An example of an RPN control sequence to set coarse tuning to A (parm 2, value 64) is , , , , .
System Exclusive messages
Two GM System Exclusive ("SysEx") messages are defined: one to enable and disable General MIDI compatibility mode (for synthesizers that also have non-GM modes); and the other to set the synthesizer's master volume.
A superset of the General MIDI standard which added several proprietary extensions. The most notable addition was the ability to address multiple banks of programs (instrument sounds) by using an additional pair of Bank Select controllers to specify up to "variation" sounds (cc#0 is Bank Select MSB, and cc#32 is Bank Select LSB). Other most notable features were 9 Drum kits with 14 additional drum sounds each, simultaneous Percussion Kits - up to 2 (Channels 10/11), Control Change messages for controlling the send level of sound effect blocks (cc#), entering additional parameters (cc#), portamento, sostenuto, soft pedal (cc#), and model-specific SysEx messages for setting various parameters of the synth engine.
GS was introduced in with the Roland Sound Canvas line, which was also Roland's first General MIDI synth module.
A superset of the General MIDI standard which added several proprietary extensions. The most notable additions were the instruments and 32 notes polyphony.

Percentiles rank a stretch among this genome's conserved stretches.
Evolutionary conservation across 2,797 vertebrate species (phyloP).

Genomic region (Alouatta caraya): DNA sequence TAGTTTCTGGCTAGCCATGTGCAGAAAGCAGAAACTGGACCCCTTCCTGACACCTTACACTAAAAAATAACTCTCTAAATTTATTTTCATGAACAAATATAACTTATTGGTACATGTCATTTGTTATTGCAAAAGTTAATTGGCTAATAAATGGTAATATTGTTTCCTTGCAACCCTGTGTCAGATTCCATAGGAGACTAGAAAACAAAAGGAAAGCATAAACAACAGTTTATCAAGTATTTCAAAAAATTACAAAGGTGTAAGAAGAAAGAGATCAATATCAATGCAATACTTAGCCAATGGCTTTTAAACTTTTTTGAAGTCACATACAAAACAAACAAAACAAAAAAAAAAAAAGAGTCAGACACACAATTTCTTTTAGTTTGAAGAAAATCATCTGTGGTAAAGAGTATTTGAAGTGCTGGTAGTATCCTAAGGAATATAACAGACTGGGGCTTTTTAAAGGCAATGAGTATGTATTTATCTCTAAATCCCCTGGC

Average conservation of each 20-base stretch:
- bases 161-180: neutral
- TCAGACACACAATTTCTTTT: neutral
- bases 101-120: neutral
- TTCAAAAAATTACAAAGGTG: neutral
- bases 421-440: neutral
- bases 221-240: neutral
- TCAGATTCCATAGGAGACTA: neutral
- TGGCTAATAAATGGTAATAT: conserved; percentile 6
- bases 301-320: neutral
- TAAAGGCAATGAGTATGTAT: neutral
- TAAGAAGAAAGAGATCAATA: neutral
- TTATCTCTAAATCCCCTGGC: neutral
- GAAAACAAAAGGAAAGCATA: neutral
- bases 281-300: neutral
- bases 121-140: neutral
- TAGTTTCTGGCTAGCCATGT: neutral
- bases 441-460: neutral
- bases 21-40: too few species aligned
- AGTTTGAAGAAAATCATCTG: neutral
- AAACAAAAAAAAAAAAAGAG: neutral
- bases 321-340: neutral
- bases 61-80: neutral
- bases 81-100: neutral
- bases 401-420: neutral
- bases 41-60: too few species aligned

XG was introduced in with the Yamaha MU-series line of sound modules and PSR line of digital keyboards.
General MIDI Level 2
In , the official GM standard was updated to include more controllers, patches, RPNs and SysEx messages, in an attempt to reconcile the conflicting and proprietary Roland GS and Yamaha XG additions. Here's a quick overview of the GM2 changes in comparison to GM/GS:
- Number of Notes – minimum 32 simultaneous notes
- Simultaneous Percussion Kits – up to 2 (Channels 10/11)
- Up to variation banks are allowed, each containing a version of the Melodic Sounds (the exact use of these banks is up to the individual manufacturer.)
- 9 GS Drum kits are included
- Additional Control Change introduced, called "Sound Controllers 1–10":
|CC ||Default function |
|75 ||Decay Time |
|76 ||Vibrato Rate |
|77 ||Vibrato Depth |
|78 ||Vibrato Delay |
|79 ||(undefined) |
- Registered Parameter Numbers (RPNs)
- Universal SysEx messages
- Master Volume, Fine Tuning, Coarse Tuning
- Reverb Type, Time
- Chorus Type, Mod Rate, Mod Depth, Feedback, Send to Reverb
- Controller Destination Setting
- Scale/Octave Tuning Adjust
- Key-Based Instrument Controllers
- GM2 System On SysEx message
Additional melodic instruments can be accessed by setting CC#0 to and then using CC#32 to select the bank before a Program Change.
Official MIDI Standards Organizations